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Raptor Red: a review (long)
Well, I just finished Bob Bakker's _Raptor Red_, which I got as birthday
I'll start with the worst thing about this book. The worst thing
is on the last page of the acknowledgments, specifically the penultimate and
ultimate paragraphs. Here they are:
"The Cowboy State [Wyoming] has filled exhibit halls all over the world with
spectacular Mesozoic skeletons. But the hundreds of bone-hunters who have
visited the state during the last dozen decades have given little in return.
I'm happy to devote the rest of my life to digging here and helping
the expansion of our musuems so Wyoming fourth-graders - and dinosaur lovers
of all ages - can enjoy our prehistoric heritage."
Okay, the second paragraph isn't so bad, although one wonders why you would
devote a book about Utah's past to Wyoming, and why Bakker is going to devote
his life to Wyoming rather than the whole of the West.
What got my hackles up was the second sentence of the previous paragraph. As
one of the hundreds of bone-hunters who have visited the state, my first
reaction was "Bob, Bite me!"
My second reaction was, "Now, wait a minute. We've devoted our time to help
educate Wyomingians about their past. We spend our money in their
restaurants and bookstores and grocery stores and bars. Any paleontologist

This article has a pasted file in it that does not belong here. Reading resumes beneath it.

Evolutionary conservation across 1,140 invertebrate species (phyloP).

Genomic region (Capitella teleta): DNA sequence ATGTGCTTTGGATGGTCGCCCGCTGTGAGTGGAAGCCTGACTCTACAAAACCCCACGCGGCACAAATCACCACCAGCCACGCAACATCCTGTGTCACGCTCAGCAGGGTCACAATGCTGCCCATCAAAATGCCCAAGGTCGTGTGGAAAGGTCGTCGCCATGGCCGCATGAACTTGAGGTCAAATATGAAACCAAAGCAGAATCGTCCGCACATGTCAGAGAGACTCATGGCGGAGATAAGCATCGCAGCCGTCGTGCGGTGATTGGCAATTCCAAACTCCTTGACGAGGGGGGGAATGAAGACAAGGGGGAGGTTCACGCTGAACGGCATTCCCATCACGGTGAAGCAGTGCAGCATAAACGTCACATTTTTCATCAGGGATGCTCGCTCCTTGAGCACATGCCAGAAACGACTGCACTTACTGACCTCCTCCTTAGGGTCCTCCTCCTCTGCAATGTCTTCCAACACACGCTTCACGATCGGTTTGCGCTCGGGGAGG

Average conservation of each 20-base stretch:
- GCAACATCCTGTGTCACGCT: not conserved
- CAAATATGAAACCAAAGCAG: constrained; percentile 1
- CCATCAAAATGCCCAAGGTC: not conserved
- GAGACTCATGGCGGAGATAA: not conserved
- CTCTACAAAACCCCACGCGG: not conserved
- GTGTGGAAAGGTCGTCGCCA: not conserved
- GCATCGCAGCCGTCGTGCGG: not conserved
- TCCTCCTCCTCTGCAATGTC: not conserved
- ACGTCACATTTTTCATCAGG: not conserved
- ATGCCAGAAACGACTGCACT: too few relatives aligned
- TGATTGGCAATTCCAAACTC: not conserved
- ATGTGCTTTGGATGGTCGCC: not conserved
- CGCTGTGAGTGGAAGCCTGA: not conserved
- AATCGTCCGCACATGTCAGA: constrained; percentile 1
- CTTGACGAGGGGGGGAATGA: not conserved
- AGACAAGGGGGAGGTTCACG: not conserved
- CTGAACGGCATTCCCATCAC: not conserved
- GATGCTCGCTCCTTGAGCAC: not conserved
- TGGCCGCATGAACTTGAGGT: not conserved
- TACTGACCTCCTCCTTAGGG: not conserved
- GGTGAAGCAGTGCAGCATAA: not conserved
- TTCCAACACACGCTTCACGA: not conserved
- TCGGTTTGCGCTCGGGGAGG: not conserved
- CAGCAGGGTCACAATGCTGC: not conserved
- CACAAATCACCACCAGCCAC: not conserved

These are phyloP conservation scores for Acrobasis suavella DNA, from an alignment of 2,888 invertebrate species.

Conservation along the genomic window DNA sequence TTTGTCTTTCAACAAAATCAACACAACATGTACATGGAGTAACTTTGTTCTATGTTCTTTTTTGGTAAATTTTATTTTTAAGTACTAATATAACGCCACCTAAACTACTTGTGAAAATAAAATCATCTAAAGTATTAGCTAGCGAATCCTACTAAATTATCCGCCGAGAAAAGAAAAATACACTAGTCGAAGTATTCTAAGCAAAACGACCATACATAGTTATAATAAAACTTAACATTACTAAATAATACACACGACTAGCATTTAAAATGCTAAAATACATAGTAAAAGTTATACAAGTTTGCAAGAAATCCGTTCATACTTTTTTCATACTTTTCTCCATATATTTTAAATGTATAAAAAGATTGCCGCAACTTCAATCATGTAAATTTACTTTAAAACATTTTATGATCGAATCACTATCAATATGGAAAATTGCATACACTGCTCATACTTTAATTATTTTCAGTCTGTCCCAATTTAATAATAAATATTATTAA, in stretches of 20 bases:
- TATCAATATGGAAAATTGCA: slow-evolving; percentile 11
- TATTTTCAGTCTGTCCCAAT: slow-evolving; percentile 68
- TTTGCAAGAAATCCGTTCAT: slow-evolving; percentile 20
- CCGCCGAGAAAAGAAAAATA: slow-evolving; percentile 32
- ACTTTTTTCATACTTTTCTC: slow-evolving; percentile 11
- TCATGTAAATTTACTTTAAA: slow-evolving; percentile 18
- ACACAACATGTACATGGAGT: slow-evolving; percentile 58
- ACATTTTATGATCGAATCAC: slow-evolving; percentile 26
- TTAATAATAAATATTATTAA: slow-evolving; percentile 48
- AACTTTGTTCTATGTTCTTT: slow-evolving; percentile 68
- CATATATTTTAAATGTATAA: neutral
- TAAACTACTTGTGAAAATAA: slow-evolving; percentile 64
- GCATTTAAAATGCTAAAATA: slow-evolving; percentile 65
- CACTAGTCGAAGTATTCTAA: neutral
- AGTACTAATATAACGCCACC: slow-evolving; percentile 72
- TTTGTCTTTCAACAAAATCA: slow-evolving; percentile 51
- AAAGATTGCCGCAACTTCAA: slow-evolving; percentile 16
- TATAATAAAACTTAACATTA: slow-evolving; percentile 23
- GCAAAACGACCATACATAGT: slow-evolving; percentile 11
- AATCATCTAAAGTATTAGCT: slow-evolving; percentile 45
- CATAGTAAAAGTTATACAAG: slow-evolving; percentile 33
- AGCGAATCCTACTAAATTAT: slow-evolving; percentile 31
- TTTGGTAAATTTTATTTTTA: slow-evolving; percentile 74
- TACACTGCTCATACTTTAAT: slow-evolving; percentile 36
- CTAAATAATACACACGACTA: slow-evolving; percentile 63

worth their salt acknowledges local collectors and hosts in their papers.
How dare he cop this attitude!"
My third reaction, in relation to that sentence and the final paragraph,
was, "Now, wait another minute. Wyomingians (and Montanans, and Dakotans
(South and North), come in droves to eastern museums like the Smithsonian
and the American Museum. In fact, some statistics indicate that a western
dinosaur on display at the Smithsonian will be seen by more citizens of a
western state than would a western dinosaur in a western museum. I would
suspect thjat the AMNH has similar stats, and that the Carnegie, and the
ANSP, and the Field Museum can't be that far behind."
Not that I mind people building up the collections of the western museums.
I'm all for that. It's just that the argument that "Wyoming dinosaurs
should stay in Wyoming" is a hollow one, if your criteron for displaying a
skeleton is to get as many locals as possible to see it.
My fourth reaction was "What does Brent Breithaupt think about this?" I
guess I'll have to wait and find out.
Okay, off that soapbox. On to the review:
As most of you know, the basic premise is about a Utahraptor ("Raptor Red"),
and her travels and travails in Early Cretaceous Utah. Along the way,
Bakker explores ideas about display (sexual and otherwise), pair bonding,
pack structure, intelligence, disease and extinction, and migrations.
There is a fair amount of good in the book. One the other hand, there are
The fauna Bakker portrays is a very artificial one, combining genera from
two different parts of the Early Cretaceous. Utahraptor itself is from the
base of the Cedar Mountain Formation, equivalent in age to the Lakota fauna
elsewhere in the west, and the Wessex and Vectis Formations in Britain.
These are in the Barremian Stage (131.8 - 124.5 Ma). Thus, these dinosaurs
are all known only from 4.5 million years before the book's setting of 120 Ma.
Other Lakotan dinosaurs are Iguanodon (which does show up in the book),